AJ McCarron getting acquainted with backup QB role behind Derek Carr

AJ McCarron has played in 11 NFL games since coming into the league in 2014. AP Photo/David Richard

ALAMEDA, Calif. -- As shocking as the Khalil Mack trade was ...

As mystifying as the Martavis Bryant cut came to be ...

And as, ahem, brilliant as getting something in return in trade for Shalom Luani, a player they were going to cut anyway ...

The Raiders jettisoning backup quarterbacks EJ Manuel and Connor Cook, who were already schooled in coach Jon Gruden's notoriously complicated offense, in favor of acquiring journeyman backup AJ McCarron, who knew next to nothing about "Spider 2 Y Banana," should have caused almost as much consternation.

Or have you forgotten Derek Carr suffering broken bones in his passing pinkie finger, right leg and back the past two seasons?

"Hopefully, Derek stays healthy, that's No. 1," Gruden said after McCarron was acquired on Saturday. "We have to fast-track AJ ... and he'll be a consistent visitor here at this facility for the next few weeks. He's got a lot of catching up to do and we'll try to fast-track him the best way we can.

"There is a possibility that we bring another arm in here, so we'll see."

On one hand, if you were going to start from scratch with a journeyman backup quarterback who knows nothing about your system, wouldn't you want one with a track record as a playmaker who is already on the street? That, at least, wouldn't have cost a fifth-round draft pick, as the Raiders sent to the Buffalo Bills to acquire McCarron.

"I like McCarron," Gruden said. "I think a lot of people in the league like McCarron; that's pretty obvious. He's got big upside. We'll try to get him ready if need be."

If nothing else, McCarron, a fifth-round pick of the Cincinnati Bengals in 2014 who has played in all of 11 NFL games and was 2-1 in three 2015 starts, will see a few familiar faces with the Raiders.

For one, there's new Raiders radio broadcaster Brent Musburger, who infamously leered after McCarron's future wife, Katherine, during the 2013 BCS national championship game broadcast and then this week famously welcomed the couple to Oakland in a tweet.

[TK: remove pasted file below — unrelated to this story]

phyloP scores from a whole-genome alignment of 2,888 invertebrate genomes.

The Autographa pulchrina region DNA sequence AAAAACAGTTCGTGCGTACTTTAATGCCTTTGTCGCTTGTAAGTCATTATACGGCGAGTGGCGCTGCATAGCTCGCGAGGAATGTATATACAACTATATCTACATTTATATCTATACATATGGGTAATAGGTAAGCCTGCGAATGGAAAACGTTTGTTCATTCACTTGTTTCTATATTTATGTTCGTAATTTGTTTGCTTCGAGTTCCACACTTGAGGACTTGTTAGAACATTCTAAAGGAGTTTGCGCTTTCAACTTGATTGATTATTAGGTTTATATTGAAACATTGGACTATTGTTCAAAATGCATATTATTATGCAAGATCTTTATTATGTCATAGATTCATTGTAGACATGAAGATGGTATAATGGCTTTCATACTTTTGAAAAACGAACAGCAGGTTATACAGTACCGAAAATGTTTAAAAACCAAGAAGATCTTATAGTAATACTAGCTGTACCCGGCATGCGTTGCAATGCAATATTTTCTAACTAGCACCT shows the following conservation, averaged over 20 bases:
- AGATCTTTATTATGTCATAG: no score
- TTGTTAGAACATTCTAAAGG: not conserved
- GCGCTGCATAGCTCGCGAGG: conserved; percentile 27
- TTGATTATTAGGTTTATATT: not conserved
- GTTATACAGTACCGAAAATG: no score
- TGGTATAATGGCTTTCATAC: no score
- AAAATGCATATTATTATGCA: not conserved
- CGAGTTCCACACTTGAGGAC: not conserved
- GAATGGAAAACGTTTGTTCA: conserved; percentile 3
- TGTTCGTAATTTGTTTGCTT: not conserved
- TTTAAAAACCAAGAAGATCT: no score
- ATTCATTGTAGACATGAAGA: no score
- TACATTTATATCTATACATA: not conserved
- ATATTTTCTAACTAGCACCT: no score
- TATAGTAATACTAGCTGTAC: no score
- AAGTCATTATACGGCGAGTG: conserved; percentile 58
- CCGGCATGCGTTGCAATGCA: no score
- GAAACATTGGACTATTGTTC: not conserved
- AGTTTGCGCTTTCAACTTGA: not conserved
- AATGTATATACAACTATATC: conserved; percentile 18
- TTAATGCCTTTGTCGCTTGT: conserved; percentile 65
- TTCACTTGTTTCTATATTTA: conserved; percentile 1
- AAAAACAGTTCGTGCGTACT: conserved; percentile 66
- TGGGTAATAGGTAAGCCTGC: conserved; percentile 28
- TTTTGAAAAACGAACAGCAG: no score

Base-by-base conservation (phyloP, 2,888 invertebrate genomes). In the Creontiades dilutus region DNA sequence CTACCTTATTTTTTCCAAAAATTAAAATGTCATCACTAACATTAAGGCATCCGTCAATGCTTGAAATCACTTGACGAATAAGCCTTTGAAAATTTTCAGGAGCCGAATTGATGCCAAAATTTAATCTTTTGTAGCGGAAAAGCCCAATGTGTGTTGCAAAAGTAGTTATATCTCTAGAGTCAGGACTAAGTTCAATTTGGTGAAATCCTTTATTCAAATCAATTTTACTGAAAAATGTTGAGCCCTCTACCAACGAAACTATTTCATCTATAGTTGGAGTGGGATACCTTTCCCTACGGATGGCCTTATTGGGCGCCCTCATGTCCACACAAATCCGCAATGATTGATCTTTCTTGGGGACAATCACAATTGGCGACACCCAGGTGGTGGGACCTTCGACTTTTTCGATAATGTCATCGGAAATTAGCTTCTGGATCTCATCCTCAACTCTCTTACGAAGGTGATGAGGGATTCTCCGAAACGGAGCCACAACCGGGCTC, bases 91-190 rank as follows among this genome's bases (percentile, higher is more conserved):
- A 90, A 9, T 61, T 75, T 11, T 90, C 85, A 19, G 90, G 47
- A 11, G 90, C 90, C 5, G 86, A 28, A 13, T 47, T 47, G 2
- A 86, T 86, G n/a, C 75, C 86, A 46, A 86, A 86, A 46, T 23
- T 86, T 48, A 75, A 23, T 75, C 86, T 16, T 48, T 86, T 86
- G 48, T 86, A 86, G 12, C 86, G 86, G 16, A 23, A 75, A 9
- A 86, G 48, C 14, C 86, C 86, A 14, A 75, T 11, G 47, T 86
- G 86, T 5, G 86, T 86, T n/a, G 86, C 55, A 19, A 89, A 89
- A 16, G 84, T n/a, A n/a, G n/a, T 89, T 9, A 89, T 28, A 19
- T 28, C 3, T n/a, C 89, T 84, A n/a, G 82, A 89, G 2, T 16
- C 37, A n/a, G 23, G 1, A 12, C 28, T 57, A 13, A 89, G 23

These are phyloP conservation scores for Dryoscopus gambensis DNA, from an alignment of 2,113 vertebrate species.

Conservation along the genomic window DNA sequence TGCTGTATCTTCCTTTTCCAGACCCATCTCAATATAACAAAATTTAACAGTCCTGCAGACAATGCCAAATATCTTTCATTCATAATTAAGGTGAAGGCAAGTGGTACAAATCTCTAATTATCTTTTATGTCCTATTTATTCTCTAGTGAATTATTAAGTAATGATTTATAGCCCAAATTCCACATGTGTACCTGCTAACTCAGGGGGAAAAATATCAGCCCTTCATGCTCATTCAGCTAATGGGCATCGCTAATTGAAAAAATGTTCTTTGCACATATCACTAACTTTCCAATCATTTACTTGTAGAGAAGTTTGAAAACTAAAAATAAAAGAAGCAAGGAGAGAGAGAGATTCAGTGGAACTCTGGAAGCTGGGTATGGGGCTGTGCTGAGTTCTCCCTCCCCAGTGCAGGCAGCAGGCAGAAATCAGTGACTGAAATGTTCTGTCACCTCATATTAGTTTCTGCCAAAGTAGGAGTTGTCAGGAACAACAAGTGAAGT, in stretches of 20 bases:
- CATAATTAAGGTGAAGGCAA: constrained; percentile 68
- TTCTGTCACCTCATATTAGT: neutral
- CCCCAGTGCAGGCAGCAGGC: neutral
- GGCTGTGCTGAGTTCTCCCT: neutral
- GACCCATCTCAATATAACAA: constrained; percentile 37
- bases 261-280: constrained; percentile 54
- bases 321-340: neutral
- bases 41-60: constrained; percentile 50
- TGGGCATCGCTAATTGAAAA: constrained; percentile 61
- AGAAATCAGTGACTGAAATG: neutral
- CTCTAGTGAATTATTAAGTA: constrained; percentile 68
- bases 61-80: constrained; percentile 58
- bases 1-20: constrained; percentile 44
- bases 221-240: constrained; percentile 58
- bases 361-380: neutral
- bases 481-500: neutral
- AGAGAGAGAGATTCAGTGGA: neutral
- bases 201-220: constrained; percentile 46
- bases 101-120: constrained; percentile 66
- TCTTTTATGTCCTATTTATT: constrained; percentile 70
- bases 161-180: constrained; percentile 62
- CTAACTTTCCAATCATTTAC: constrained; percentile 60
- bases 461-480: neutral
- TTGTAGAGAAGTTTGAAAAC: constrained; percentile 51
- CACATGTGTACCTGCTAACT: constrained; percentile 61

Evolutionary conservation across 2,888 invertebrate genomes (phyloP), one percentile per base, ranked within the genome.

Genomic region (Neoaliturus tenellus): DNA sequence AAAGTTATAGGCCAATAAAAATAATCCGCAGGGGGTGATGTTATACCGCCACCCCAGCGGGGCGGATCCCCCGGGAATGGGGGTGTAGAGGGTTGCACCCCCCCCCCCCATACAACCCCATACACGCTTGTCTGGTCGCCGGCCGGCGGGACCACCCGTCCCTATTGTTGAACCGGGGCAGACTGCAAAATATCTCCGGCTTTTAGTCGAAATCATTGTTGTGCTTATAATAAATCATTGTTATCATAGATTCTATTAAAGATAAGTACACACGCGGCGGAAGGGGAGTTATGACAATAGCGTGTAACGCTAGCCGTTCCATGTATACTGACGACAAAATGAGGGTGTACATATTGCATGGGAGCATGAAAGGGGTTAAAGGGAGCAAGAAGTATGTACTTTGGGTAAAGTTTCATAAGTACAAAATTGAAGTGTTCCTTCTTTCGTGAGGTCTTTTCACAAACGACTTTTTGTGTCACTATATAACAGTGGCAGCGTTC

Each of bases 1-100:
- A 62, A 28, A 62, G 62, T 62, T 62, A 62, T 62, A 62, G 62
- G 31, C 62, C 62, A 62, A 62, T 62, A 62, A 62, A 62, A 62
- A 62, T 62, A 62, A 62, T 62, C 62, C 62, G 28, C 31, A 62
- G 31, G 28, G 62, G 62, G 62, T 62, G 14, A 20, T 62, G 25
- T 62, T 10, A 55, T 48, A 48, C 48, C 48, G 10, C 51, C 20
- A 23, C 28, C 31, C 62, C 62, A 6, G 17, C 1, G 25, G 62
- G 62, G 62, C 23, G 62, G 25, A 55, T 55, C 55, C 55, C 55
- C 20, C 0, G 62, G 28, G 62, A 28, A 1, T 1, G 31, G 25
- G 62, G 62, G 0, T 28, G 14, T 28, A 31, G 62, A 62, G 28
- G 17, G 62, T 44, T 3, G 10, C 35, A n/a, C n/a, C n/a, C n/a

"Oh, that's awesome," McCarron said Thursday with a chuckle. He was not aware of the welcoming social media post.

McCarron has been putting in early mornings and late evenings with Raiders QB coach Brian Callahan in trying to get a grasp on Gruden's offense. And even though McCarron's former wideout at Alabama is in Oakland, Amari Cooper is not really an asset ... yet. Not with Cooper a starter and McCarron toting around the playbook.

"He's always been a quick learner," Cooper said. "He's always, ever since I've known him, he's always known the offense, in and out. So I don't think it will be tough at all."

Plus, McCarron has Carr in his corner, and his ear.

"I'm here to help him, that's for sure," Carr said.

"He's here to compete with me every single day. That's what we did with Connor and EJ. We competed every day. Beat me in the drill. Throw a better pass than me. Do the feet better, all those kinds of things. We'll do those same things, but at the same time if he has any questions, any help, if he doesn't know where to go for lunch, that's what I'm here for."

McCarron signed a two-year, $10 million free-agent contract with a $4 million signing bonus with the Bills in March. He has a base salary of $900,000 guaranteed by Oakland this season.

And that's really the only guarantee when it comes to McCarron and the Raiders offense at this moment.

"I mean, it's different for me, coming from Buffalo," McCarron said of Gruden's system. "It's two totally different types of schemes, thought process, so it's definitely different but, I mean, you still run a lot of the same plays, no matter what system you're in.

"It's just lingo and formations and everything else you've got to get used to. It's just a learning process, and enjoy it."

And if he has to play in Monday night's season opener against the Los Angeles Rams, barely a week after arriving?

"God forbid I get in there; it's not going to be perfect," McCarron said. "But I know how to battle and keep trying."